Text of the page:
Those who work with children in a daycare, a classroom, or as a substitute are required by most states to participate in some form of professional development each year to retain their teaching credentials. Many non-formal educators also seek to receive professional development to help bolster their outreach efforts. To meet these needs, Audubon’s Community Naturalists have been trained to facilitate PD workshops through Project Learning Tree, Project Wild, and Project WET. These organizations have created curricula for educators that focus on getting youth outdoors to learn about science using wildlife, trees and habitat, and water as their subjects. Most importantly for teachers, they are aligned with state and national education standards.
Audubon Community Naturalists typically host at least three workshops each year, reaching more than 60 educators. Each of those 60 educators often have a reach of at least 20 youth, resulting in 1,200 youth who then see the benefits of the training. It’s a great way to maximize our reach. Teachers who engage in these trainings are more likely to feel comfortable taking their class outdoors on a field trip or just to use it as an outdoor classroom. They are also more likely to incorporate nature and science into other disciplines such as art, language arts, and math.
They also gain a treasure trove of resources such as classroom supplies, lesson plans, and an amazing array of ideas to get youth excited about science. What’s more, they get to interact with and learn from other educators. These workshops are in high demand because, unlike some PD offerings, they are high-energy, interactive, and fun.
Of course, all this got turned on its head last spring as in-person events were canceled or postponed. Despite this, teachers still needed to be able to gain access to PD to retain certification.
In fact, we had partnered with a local college to provide a workshop for a group of pre-service elementary education students. It was written into their curriculum, which meant it was a requirement for them to complete our training in order to graduate!
With no prior experience in providing on-line training using these materials, I created one and enjoyed doing so. It was even true to Project Wild, Learning Tree, and WET’s standards and protocols for an immersive and engaging experience.
In March, I had partnered with the state coordinator for Wyoming Project Learning Tree to hold a workshop for early childhood educators. It was one of a long line of events that were put on hold, so I was elated when the rescheduled fall date loomed and it appeared that we would be able to go through with it. However, we did have to make numerous changes to how we normally set up the workshops, such as providing extra space to allow for social distancing and eliminating shared supplies and materials.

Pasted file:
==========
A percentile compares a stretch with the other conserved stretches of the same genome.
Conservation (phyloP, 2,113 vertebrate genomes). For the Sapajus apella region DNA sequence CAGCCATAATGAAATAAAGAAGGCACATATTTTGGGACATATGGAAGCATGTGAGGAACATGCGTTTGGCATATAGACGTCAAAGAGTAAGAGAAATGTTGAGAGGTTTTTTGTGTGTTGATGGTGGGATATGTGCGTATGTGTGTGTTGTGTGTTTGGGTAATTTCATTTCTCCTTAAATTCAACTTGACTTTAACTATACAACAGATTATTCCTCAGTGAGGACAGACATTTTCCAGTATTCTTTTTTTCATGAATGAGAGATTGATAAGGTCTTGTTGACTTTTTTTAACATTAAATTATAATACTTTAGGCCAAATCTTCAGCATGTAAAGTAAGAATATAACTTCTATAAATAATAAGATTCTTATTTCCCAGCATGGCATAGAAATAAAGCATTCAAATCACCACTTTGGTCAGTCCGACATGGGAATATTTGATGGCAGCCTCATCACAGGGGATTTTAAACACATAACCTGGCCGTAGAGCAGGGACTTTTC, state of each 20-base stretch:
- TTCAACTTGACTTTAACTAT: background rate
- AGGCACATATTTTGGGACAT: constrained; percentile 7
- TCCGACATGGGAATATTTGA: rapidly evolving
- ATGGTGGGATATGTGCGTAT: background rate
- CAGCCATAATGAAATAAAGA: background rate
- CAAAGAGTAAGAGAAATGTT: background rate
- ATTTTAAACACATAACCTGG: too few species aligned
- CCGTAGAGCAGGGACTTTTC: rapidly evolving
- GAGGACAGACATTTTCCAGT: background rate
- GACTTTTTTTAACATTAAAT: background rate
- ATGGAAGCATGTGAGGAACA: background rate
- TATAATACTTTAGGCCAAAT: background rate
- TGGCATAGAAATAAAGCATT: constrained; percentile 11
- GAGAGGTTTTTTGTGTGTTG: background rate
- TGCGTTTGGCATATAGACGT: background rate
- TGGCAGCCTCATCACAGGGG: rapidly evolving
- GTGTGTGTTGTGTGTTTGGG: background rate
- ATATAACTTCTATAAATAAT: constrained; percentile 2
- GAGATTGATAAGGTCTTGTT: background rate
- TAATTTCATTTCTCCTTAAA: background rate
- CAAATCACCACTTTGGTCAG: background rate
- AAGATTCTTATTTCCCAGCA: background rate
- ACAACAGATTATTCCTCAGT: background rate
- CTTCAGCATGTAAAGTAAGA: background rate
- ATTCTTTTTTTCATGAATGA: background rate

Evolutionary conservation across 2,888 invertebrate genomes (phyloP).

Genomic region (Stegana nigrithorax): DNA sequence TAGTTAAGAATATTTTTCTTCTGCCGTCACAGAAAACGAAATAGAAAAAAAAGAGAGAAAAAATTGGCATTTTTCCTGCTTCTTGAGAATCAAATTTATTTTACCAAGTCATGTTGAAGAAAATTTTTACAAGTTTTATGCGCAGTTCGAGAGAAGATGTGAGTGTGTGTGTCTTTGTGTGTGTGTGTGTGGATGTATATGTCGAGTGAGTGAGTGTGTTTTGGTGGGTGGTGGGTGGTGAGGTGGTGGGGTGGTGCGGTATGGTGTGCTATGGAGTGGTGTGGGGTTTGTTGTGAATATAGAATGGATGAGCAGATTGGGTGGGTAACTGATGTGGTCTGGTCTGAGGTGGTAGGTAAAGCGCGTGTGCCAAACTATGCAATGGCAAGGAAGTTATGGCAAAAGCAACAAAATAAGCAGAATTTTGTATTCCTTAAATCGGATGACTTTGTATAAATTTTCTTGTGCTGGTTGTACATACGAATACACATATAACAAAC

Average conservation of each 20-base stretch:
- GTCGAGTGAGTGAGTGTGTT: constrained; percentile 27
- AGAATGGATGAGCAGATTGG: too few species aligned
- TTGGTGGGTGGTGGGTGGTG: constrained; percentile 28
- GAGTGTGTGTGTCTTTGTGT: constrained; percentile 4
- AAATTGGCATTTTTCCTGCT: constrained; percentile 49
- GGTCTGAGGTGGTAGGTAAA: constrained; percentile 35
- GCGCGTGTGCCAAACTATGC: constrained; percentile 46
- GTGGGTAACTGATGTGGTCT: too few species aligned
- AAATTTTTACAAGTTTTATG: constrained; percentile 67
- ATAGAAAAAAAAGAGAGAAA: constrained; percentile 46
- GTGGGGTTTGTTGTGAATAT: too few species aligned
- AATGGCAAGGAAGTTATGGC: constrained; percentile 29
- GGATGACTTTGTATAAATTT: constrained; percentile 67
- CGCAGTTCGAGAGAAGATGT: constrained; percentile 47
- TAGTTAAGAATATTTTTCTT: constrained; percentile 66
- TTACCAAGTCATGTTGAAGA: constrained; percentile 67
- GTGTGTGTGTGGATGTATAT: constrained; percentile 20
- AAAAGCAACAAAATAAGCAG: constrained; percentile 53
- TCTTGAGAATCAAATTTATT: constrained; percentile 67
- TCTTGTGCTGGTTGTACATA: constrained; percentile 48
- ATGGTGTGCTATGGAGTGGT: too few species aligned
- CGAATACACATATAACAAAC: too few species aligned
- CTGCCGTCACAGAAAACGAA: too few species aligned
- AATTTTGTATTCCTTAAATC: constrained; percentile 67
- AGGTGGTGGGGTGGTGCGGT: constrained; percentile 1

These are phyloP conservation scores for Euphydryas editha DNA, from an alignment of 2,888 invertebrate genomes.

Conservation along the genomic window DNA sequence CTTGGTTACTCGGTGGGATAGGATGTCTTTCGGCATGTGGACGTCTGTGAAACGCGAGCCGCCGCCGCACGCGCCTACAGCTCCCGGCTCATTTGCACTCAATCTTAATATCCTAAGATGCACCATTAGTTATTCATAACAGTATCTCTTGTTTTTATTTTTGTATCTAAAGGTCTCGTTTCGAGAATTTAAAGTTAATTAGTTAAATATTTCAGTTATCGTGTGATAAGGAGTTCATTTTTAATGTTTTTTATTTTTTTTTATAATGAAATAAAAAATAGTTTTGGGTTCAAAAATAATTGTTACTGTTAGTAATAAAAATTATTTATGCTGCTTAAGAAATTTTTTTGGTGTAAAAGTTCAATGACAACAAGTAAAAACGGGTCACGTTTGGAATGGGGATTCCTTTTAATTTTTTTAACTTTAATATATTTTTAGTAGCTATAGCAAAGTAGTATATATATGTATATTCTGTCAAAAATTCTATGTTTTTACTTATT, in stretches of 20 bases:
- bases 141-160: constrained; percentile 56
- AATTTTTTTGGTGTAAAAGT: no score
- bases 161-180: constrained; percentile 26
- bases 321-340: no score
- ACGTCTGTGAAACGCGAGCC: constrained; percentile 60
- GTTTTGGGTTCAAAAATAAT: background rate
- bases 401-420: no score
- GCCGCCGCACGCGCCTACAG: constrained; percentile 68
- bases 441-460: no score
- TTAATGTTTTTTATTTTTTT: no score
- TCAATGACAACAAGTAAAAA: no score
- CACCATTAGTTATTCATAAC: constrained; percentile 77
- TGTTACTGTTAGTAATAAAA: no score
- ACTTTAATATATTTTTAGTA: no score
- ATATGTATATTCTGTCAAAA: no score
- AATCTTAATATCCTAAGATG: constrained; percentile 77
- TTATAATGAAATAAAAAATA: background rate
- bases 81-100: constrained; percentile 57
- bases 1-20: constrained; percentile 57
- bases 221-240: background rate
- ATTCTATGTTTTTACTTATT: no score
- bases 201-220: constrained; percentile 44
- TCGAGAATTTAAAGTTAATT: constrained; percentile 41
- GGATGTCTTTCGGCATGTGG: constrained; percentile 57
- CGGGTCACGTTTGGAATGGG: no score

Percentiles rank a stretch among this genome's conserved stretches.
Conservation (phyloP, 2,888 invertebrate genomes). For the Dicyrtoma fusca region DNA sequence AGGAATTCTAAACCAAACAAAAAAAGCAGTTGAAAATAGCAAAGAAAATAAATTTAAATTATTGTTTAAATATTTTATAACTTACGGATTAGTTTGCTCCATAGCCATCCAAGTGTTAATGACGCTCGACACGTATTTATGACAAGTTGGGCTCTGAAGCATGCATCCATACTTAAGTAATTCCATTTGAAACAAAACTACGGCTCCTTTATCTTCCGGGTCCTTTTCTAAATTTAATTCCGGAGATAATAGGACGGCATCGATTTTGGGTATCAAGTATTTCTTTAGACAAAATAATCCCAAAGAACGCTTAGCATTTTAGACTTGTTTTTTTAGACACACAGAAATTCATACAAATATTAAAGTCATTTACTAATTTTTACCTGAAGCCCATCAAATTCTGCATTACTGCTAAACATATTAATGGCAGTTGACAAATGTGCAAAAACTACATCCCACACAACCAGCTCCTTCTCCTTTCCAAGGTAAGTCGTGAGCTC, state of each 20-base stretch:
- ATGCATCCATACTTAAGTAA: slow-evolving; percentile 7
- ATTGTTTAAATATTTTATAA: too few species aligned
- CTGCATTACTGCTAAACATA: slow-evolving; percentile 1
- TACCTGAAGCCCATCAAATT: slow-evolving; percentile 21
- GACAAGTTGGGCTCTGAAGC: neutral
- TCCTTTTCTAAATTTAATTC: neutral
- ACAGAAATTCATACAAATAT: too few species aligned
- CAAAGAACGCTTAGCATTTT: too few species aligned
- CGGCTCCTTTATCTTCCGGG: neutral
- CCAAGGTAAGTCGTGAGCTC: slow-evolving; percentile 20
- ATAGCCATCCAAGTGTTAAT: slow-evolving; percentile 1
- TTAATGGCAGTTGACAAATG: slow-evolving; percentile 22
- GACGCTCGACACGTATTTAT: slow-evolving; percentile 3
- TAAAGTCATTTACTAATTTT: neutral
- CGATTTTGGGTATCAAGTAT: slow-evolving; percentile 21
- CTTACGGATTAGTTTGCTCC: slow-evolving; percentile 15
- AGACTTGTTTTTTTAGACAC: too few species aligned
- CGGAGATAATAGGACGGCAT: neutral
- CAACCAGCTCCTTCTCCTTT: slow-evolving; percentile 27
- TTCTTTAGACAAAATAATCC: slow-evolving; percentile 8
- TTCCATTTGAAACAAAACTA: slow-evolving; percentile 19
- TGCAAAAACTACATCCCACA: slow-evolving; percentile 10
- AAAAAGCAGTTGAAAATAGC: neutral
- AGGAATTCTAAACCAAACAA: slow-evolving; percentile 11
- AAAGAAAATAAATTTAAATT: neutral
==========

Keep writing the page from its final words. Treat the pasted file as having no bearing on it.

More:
At first it seemed like a huge responsibility to create a space that was not only welcoming but also safe. Despite all this, I’m happy to report that we all had a wonderful time. Seeing people interact in a way that was both unguarded and collaborative was such a restorative experience.
In the end, I feel incredibly fortunate to have taken part in organizing both the virtual and in-person events. Like so many people, I was skeptical of all this technology and the virtual experiences that were forced upon us this year. I am an outdoor person and I prefer informal gatherings where I can talk face-to-face with small groups of people. So many of my personal and professional choices were made based on those two facts. I scoffed at the idea that you could re-create virtually what was meant to be in-person.
After working through these unexpected challenges, I now know that using new technology and doing things in a modified and less-than-ideal manner is not so scary, and it can even be fun. What’s more, after holding the in-person workshop, I know for certain that this time of upheaval is not going to last forever and we are hopefully moving into a normalizing period.
Even though we may find ourselves right back where we were again, we now have the skills, tools, and confidence to face whatever hurdle comes our way. We all have so many more opportunities to say yes now. For me, it’s, “Yes, I can provide a workshop to your rural school district employees. Yes, I can provide your teachers with a video training on the sagebrush ecosystem. And yes, I can even host a tutorial on how to do a fun virtual science experiment on zoom with your whole class.”
In other words, in providing educators with meaningful professional development, I inadvertently created my own.